If you're concerned about isolating the computer unplug IT.

    Disconnecting the battery wil not do anythig towards protecting the ECM. You are inducing a spike into the GROUND side of the circuit. So, you would need to electrically isolate the module (i.e. unplug and remove) to ensure protection
     
  10. HarryH3

    HarryH3 1 ton status Author

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    You're forgetting one rule of electricity. Without a complete circuit, no current can flow. Remove the power lead from the battery and those ground spikes no longer have a path through the sensitive electronic parts of your vehicle. /forums/images/graemlins/thumb.gif
     
  11. Waxer

    Waxer 1/2 ton status Author

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    My point was they won't have a path through the electronic equipment regardless if the battery is disconnected or not.

    Electricity takes the path of least resistance. You put your ground clamp close to your work and you will have no problems with it mysteriously taking a route through the rest of the vehicle before it gets to the electrode/ground clamp depending on what you are doing and its polarity.
     
  12. HarryH3

    HarryH3 1 ton status Author

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    Nope. It actually will have a path. Due to the high frequency nature of the spikes, the voltage of "ground" can see nearly instantaneous spikes of very high voltage. Since the other side of the electronic circuits have a path to make a complete circuit, they see a short duration, high current spike where "ground" is suddenly a much higher voltage than B+.

    As for welding with everything still connected... Sometimes you get away with it. Sometimes you don't. Many years ago I worked in a semiconductor reliability testing lab. The company spent millions of dollars to find out what would cause their stuff to fail, and why. Current spikes were one failure mode, though often it took more than one occurence to create a complete failure. But using a scanning electron microsope, you could see where parts of the tiny aluminum "wires" on the chip had been blown away by a spike, even though the chip was still functional. Once damaged, it didn't take much to finish it off when the test unit was subjected to more abuse.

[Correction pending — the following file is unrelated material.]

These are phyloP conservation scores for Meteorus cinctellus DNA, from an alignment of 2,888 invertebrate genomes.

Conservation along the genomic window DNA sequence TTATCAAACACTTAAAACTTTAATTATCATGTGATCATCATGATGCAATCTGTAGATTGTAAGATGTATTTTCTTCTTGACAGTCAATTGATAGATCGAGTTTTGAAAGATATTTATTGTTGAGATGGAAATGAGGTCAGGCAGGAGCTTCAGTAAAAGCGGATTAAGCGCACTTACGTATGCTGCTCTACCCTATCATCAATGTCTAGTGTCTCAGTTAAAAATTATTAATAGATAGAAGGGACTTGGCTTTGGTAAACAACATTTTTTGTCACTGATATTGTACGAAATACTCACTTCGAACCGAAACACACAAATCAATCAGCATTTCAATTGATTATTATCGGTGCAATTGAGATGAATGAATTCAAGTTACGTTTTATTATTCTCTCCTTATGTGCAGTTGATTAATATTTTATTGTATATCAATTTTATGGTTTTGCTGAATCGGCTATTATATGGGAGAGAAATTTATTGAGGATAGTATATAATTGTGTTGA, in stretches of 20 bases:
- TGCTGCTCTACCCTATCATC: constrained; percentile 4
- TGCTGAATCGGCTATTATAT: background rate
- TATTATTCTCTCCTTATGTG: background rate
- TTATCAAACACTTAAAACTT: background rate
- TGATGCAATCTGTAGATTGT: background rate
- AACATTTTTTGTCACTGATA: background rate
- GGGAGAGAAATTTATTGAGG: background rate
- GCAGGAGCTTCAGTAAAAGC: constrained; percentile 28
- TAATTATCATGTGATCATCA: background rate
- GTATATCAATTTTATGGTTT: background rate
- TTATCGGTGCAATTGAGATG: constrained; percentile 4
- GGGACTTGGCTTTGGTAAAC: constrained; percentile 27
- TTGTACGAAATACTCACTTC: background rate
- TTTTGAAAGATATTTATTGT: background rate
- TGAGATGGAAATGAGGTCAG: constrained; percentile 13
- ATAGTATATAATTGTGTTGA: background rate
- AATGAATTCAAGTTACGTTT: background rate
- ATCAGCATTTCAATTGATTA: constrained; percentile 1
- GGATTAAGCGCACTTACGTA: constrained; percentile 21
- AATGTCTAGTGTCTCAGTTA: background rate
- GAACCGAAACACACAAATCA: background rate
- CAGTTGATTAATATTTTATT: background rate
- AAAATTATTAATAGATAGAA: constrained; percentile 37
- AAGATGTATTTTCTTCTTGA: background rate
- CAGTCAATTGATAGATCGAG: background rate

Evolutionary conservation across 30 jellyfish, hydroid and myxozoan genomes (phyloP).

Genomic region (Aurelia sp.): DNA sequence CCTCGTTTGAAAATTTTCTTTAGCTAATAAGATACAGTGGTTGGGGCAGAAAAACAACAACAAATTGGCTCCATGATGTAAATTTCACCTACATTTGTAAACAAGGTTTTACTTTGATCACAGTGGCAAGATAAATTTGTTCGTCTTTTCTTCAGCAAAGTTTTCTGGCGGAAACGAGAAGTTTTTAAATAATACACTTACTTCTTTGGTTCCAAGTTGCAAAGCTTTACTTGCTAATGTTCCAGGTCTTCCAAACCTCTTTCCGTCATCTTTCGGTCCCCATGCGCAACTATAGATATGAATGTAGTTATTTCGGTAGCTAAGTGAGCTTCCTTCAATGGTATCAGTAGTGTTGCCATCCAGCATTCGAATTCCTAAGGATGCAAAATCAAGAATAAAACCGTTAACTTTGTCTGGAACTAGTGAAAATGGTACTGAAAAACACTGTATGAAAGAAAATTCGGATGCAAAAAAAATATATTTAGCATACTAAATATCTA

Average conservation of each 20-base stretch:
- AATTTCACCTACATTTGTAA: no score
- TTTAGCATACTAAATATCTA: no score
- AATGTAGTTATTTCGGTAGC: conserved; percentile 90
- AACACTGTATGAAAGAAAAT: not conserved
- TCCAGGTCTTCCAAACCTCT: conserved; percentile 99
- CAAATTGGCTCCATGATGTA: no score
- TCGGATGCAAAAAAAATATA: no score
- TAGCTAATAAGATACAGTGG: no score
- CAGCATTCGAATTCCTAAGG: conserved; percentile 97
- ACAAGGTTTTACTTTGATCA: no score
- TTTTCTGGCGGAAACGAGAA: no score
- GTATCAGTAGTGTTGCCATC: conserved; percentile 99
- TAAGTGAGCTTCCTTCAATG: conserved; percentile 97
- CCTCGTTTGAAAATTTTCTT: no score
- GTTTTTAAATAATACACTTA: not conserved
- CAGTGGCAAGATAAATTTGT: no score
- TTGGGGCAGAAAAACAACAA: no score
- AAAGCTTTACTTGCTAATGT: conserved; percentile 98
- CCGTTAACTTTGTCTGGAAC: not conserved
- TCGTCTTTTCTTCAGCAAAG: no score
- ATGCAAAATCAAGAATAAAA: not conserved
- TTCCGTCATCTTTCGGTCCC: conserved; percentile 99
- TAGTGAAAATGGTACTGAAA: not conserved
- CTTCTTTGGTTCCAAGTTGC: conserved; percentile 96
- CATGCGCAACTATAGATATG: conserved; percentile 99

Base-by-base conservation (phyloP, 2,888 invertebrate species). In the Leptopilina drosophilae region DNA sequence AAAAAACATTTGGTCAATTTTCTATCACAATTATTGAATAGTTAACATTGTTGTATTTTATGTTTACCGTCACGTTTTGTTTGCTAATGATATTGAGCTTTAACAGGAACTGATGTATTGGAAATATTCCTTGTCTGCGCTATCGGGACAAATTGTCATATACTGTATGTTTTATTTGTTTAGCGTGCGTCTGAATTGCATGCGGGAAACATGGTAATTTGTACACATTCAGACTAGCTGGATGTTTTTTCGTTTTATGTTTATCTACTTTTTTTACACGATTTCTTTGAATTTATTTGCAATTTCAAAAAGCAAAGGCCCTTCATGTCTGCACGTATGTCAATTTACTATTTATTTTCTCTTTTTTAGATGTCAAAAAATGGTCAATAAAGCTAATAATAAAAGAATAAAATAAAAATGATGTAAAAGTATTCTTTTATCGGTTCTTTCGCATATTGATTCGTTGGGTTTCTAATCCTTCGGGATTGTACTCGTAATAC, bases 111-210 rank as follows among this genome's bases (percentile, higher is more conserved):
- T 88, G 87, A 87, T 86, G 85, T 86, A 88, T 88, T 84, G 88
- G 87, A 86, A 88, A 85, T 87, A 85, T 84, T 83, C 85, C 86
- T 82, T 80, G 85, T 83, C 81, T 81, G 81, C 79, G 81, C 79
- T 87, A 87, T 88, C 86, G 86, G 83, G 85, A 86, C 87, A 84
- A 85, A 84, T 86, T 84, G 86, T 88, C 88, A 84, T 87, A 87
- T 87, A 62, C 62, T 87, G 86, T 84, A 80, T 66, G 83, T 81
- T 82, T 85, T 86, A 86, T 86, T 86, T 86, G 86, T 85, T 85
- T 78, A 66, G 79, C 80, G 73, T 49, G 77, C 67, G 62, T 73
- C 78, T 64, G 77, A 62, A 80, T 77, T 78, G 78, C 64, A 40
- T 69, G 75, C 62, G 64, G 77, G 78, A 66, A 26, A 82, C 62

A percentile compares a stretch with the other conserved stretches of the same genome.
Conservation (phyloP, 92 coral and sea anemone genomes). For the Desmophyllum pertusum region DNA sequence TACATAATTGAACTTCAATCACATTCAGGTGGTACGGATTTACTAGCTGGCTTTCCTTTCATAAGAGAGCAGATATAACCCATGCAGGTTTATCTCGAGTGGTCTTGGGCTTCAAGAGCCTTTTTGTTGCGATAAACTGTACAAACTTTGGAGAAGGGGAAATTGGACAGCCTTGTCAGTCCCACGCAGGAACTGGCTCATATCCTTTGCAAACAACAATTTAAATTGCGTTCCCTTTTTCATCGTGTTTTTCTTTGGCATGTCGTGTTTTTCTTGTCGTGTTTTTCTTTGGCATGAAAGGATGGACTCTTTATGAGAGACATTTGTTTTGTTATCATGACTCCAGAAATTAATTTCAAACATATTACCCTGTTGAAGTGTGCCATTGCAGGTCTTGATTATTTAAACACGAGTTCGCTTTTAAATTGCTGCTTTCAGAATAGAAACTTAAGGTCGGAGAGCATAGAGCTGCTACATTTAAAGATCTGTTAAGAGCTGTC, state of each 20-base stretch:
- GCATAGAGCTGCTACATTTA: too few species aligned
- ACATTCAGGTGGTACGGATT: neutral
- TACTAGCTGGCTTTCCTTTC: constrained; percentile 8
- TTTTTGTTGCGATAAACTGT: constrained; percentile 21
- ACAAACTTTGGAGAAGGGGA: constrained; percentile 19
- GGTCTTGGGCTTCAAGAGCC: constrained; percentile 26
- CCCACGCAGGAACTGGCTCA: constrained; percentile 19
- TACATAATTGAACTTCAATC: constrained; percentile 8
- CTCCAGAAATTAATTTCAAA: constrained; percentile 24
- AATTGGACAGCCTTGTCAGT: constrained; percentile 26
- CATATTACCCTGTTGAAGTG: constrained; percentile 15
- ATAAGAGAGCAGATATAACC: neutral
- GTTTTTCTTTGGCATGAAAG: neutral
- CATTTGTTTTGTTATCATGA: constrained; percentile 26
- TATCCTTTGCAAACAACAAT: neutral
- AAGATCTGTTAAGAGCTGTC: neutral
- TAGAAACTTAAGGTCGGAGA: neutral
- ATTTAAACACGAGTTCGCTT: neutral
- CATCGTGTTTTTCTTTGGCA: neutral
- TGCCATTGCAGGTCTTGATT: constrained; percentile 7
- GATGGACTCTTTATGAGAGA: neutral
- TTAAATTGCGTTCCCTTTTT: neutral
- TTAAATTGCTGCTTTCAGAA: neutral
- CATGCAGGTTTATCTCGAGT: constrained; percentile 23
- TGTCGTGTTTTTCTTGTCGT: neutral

Think about what happens to all the electronic stuff in a house if lightning strikes the ground or a tree nearby. It smokes it all, even though the typical path for the current is through the ground.
     
  13. Waxer

    Waxer 1/2 ton status Author

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    Very good information from this. Looks like I stand corrected and actually learned something today. /forums/images/graemlins/smile.gif

    I'm by no means an expert on anything, but I do openly share my experiences and information obtained over the years. This looks to be contrary to what I've found to be fact over the years. I will definitely take a closer look at my practices in the future.

    Thanks

    Steven